Tougher penalties for hare coursers are to start on August 1.

New measures in the Police, Crime, Sentencing and Courts Act enhance police and court powers to tackle the illegal sport.

Measures in the Act include increasing the maximum prison sentence to six months and uncapping the fine, allowing dog ownership disqualification orders for offenders and the recovery of kennelling costs for seized animals, and a new criminal offence of trespassing with intent to pursue a hare.

Their inclusion in the Bill was the culmination of more than four years of intensive campaigning by the Countryside Alliance, alongside partners including the National Farmers Union( NFU) and Country Land and Business Association (CLA), among other organisations.

Yet when the act was passed in April, it was unclear when these new provisions would be brought into force.

Given the level of criminality and damage to land associated with poaching, the Countryside Alliance urged the Home Secretary to ensure that this would be before the start of this year’s 'season', which typically follows the harvest.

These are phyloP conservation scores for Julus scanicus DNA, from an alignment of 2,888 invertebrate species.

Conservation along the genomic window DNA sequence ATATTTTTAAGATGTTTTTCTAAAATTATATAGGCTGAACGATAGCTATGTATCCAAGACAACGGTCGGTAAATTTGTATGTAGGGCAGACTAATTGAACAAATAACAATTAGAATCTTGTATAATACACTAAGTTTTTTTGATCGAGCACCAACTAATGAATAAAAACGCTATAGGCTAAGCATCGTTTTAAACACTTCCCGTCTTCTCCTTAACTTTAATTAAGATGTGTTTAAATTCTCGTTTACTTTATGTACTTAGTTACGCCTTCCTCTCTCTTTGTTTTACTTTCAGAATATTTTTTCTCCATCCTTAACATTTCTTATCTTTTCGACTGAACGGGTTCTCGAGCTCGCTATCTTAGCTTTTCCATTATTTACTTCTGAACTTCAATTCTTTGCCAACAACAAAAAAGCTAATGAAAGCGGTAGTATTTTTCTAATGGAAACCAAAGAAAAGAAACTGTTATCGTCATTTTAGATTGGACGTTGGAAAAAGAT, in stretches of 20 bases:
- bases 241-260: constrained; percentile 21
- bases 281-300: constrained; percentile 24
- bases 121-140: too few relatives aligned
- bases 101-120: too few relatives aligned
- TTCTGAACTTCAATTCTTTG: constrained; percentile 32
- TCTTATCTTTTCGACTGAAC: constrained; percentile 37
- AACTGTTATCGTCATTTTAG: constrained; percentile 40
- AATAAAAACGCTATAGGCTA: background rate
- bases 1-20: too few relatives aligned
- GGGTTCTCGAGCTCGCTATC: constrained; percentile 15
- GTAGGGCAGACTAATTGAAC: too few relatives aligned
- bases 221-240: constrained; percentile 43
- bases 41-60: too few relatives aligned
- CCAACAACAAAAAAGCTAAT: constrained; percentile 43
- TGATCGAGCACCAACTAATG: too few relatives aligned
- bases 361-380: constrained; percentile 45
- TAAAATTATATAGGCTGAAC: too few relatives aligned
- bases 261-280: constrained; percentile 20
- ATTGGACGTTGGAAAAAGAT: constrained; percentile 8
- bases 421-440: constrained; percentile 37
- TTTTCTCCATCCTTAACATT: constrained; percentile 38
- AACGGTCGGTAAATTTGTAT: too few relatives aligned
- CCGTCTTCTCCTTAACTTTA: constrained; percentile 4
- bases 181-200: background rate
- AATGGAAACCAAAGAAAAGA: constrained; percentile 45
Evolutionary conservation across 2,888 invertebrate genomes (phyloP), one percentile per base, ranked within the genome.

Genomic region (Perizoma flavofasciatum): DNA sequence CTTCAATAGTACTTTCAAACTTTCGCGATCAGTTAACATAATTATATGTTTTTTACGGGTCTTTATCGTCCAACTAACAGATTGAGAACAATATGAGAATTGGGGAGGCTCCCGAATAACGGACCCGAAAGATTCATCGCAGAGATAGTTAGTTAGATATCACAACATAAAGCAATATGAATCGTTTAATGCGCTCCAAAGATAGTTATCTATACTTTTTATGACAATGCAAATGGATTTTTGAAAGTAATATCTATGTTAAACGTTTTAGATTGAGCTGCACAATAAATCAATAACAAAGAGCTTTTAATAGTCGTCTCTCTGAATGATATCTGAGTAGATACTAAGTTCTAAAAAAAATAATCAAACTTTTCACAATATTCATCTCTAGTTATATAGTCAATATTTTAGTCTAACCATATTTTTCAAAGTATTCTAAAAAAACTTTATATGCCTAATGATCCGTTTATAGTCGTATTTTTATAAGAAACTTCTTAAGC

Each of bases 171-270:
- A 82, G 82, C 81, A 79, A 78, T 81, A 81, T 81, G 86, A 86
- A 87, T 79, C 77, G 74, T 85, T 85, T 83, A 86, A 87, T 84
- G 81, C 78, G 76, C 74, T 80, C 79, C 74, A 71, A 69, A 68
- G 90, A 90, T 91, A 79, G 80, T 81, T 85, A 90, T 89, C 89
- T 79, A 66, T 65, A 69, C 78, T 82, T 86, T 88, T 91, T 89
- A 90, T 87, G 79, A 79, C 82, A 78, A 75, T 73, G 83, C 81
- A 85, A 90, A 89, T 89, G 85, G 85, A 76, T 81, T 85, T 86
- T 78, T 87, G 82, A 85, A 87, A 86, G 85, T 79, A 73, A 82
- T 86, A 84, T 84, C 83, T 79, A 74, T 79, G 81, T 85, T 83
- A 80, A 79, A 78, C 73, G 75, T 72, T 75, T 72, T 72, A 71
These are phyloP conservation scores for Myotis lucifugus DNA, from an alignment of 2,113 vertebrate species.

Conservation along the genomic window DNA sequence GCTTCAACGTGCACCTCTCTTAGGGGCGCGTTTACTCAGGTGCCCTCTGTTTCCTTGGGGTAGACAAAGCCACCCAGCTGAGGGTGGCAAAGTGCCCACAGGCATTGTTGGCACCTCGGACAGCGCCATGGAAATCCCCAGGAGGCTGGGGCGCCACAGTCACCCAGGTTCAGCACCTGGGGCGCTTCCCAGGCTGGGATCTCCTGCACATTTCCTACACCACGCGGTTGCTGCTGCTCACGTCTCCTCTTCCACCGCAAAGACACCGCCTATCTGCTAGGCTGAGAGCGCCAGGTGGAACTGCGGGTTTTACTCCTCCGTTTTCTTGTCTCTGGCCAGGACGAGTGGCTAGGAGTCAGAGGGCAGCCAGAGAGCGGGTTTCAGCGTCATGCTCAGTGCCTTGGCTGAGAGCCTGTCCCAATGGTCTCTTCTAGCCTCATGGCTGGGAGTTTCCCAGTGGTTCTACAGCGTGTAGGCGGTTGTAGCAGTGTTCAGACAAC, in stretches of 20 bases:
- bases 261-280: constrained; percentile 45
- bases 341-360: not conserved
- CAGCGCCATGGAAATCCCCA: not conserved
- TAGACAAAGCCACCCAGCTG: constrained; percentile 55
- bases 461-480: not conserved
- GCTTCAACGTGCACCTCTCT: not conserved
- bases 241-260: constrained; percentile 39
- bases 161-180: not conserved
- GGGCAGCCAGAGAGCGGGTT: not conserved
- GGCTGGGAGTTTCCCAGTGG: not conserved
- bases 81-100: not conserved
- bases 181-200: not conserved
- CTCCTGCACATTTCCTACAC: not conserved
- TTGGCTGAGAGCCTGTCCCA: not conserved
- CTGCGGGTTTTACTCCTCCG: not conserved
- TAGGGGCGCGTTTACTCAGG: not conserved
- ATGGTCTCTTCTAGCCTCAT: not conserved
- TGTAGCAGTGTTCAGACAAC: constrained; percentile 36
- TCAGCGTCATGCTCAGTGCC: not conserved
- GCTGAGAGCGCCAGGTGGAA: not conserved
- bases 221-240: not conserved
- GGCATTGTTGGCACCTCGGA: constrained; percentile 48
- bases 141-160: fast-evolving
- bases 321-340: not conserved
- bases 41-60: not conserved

The Government has now announced its intention to do exactly that. In a circular giving details of plans to commence various provisions of the Act, it has said:

“Preparations are in hand to bring these all of these measures into force on 1 August 2022 ahead of the start of the next hare coursing season. As part of that work, Operation Galileo, the national policing initiative jointly led by Lincolnshire Police and the National Wildlife Crime Unit, is preparing detailed operational guidance on the use of these measures.”

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James Legge, director of public affairs at the Countryside Alliance said: "The devastation to livelihoods caused by poachers means rural communities must see these reforms fully implemented.

"While we are delighted that the Government has moved swiftly to bring these changes into effect, we need to see proper guidance for the police and courts to ensure they make full and effective use of the new powers.

"We will continue to work with all parties to ensure the measures are implemented fully and to monitor their effectiveness.”

Changes in farming practices, especially in the west of the country, saw significant declines in the hare population through the middle of the last century, but numbers have stabilised in recent decades and, especially where farming is predominantly arable, there remain high densities of hares in many areas.

Hare coursing can lead to criminal damage, theft, vandalism, and violence. The 'season' usually begins after harvest, as poachers take advantage of bare fields. A single incident can cause thousands of pounds worth of damage to land and crops, and see farmers and landowners violently abused.